Examples of thermoplastic or thermosetting coatings that may be used, include: but are not limited to epoxies, saturated and unsaturated polyesters, carboxylic acid-functional polyesters, hydroxyl-functional polyesters, epoxy/polyester hybrids, acrylics, epoxy/acrylic hybrids, glycidyl-functional acrylics, polyester-urethanes, acrylic urethanes and siloxanes. Thermoplastic powder coatings that may be useful include, but are not limited to nylon, polyvinyl chloride (PVC), polyethylene, polyethylene terephthalate (PET), polybutylene terephthalate (PBT), and polypropylene as examples. These powder coatings may be cured or fused by thermal or photochemical methods.
The anti-microbial agents include but are not limited to phthalimides, acetamides, phthalonitriles, hydroxy benzoates, isothiazolinones, nitropropane diols, carbamates, methyl ureas, benzimidazoles, salicylanilides, mercury acetates, organozinc compounds, metals such as silver, copper and zinc, and ions of such metals.
Among the liquid anti-microbial agents which are suitable in certain applications, a preferred anti-microbial agent is dibromocyanoacetamide (for example, Amerstat® 300 made by Drew Industrial Division of Ashland Chemicals, Boonton, N.J. 07005).
In addition, solid anti-microbial agents that are preferred include 2-bromo-2-nitropropane-1,3-diol (for example, Canguard® 409 made by Angus Chemical Co., Buffalo Grove, Ill. 60089) and 3,5-dimethyltetrahydro-1,3,5-2H-thiazine-2-thione (for example, Nuosept® S made by Creanova, Inc., Piscataway, N.J. 08855 or Troysan® 142 made by Troy Chemical Corp., West Hanover, N.J. 07936).
Other solid anti-microbial agents include N- (trichloromethyl)-thiophthalimide (for example, Fungitrol® 11 made by Creanova, Inc.), butyl-p-hydroxy-benzoate (for example, Butyl Parabens® made by International Sourcing Inc., Upper Saddle River, N.J. 07458), diiodomethyl-p-tolysulfone (for example, Amical® WP made by Angus Chemical Co.), and tetrachloroisophthalonitrile (for example, Nuocide® 960 made by Creanova, Inc.).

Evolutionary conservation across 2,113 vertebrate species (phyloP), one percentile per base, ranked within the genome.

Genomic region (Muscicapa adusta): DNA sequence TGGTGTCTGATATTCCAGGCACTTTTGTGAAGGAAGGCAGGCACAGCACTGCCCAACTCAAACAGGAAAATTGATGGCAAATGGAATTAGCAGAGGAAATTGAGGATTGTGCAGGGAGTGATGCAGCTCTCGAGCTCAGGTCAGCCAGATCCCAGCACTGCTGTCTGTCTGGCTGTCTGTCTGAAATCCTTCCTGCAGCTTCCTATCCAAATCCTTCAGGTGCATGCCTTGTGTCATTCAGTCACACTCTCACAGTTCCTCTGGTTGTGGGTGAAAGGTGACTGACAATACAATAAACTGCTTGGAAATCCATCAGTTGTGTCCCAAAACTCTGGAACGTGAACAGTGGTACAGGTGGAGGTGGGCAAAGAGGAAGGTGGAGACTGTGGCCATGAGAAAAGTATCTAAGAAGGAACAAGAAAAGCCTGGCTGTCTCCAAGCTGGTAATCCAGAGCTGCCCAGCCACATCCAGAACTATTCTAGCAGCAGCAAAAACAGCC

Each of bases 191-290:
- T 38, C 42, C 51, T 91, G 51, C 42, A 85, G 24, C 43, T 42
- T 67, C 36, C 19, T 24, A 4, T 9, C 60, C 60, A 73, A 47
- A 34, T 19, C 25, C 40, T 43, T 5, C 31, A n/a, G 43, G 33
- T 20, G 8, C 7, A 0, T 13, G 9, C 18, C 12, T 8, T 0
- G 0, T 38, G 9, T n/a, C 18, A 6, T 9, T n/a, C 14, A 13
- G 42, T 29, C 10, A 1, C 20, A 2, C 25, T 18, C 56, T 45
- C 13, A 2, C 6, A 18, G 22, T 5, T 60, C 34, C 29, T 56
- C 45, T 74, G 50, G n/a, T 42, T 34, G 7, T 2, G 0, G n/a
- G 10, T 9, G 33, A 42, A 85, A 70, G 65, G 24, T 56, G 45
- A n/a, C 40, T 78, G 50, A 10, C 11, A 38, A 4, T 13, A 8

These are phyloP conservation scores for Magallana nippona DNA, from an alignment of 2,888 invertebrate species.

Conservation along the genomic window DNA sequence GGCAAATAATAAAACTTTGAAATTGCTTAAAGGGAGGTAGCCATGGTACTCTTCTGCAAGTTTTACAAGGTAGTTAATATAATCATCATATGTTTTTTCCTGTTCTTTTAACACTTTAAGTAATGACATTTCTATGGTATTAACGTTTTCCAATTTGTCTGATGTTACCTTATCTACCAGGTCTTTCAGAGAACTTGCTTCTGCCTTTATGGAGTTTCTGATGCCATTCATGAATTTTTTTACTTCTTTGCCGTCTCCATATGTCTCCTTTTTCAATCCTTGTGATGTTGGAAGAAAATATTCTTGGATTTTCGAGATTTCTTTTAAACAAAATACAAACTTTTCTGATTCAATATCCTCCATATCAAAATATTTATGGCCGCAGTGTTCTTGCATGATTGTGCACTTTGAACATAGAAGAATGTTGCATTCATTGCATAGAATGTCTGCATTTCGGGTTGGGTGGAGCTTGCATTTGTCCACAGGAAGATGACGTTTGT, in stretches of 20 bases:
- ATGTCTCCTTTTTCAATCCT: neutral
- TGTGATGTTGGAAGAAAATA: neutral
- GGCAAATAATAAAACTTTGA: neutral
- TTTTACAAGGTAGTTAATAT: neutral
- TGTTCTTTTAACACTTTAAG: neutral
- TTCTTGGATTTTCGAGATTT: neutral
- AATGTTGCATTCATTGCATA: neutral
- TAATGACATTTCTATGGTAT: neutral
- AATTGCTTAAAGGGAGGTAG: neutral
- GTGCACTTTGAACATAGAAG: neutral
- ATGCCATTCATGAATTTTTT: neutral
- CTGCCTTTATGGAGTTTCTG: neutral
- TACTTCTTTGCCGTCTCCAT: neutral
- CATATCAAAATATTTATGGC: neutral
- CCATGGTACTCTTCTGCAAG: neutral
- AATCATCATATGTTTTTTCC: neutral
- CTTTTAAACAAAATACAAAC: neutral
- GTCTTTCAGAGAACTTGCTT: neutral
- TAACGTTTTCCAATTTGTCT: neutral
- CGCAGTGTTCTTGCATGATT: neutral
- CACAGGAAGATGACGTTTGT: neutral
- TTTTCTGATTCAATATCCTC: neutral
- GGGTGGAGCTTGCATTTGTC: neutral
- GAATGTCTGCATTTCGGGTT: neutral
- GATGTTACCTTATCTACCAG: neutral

Metals such as silver, copper and zinc and ions of such metals also have anti-microbial properties. Silver ions have widespread effect as an anti-microbial agent. For example, silver ions may be effective against bacteria such as Escherichia coli and Salmonella typhimurium, and mold such as Asperigillus niger.
Sources of silver for anti-microbial use include metallic silver, silver salts and organic compounds that contain silver. Silver salts may include for example: silver carbonate, silver sulfate, silver nitrate, silver acetate, silver benzoate, silver chloride, silver fluoride, silver iodate, silver iodide, silver lactate, silver nitrate, silver oxide and silver phosphates. Organic compounds containing silver may include for example, silver acetylacetonate, silver neodecanoate and silver ethylenediaminetetraacetate in all its various salts.
Silver containing zeolites (for example, AJ10D containing 2.5% silver as Ag(I), made by AgION™ Tech. L.L.C., Wakefield, Mass. 01880) are of particular use. Zeolites are useful because when carried in a polymer matrix they may provide silver ions at a rate and concentration that is effective at killing and inhibiting microorganisms without harming higher organisms.
The powder coating may be sprayed electrostatically onto a metal or nonmetal substrate. Charged particles of the powder coating are sprayed onto the substrate until a desired thickness is achieved. Other methods, such as fluidized bed coating methods, thermal spraying and flame spraying may also be used.
After the deposition is complete, the coated substrate is heated. For example, an electrical or gas fired oven may be used to cure or fuse the coating at temperatures in the range of 80° C. to 270° C. The curing time may be about five to twenty minutes for most substrates, but may vary from less than a minute to greater than one hour depending on the type of coating, the substrate, and the curing system. In addition to thermal methods, curing may also be achieved by electron beam or photochemical methods such as ultraviolet, infrared and the like. Curing of the coating can be effected by heat conduction, convection, radiation, or any combination of the three.
Advantageously, visible bubbling in the coating film after the curing process should be avoided. The presence of bubbles may indicate that some of the biocide may have been volatilized during the curing process. Advantageous anti-microbial agents should not produce visible bubbles indicative of volatilizing of the active element.
The powder coatings may be made by a melt extrusion method, as illustrated in FIG. 1. For example, a powder formulation includes more than one ingredient as represented by items 1-4. Fillers, extenders, flow additives, catalysts, hardeners, catalysts, pigments and other additives may be blended together with the resin and the anti-microbial agent in a premixer 5. The mixture may then be fed into an extruder 6 and heated to a temperature high enough to melt and mix the constituents. A temperature in the range of 50° C. to 150° C. may be sufficient. The molten extrudate may be immediately cooled by chill rolls 7 to form solid sheets.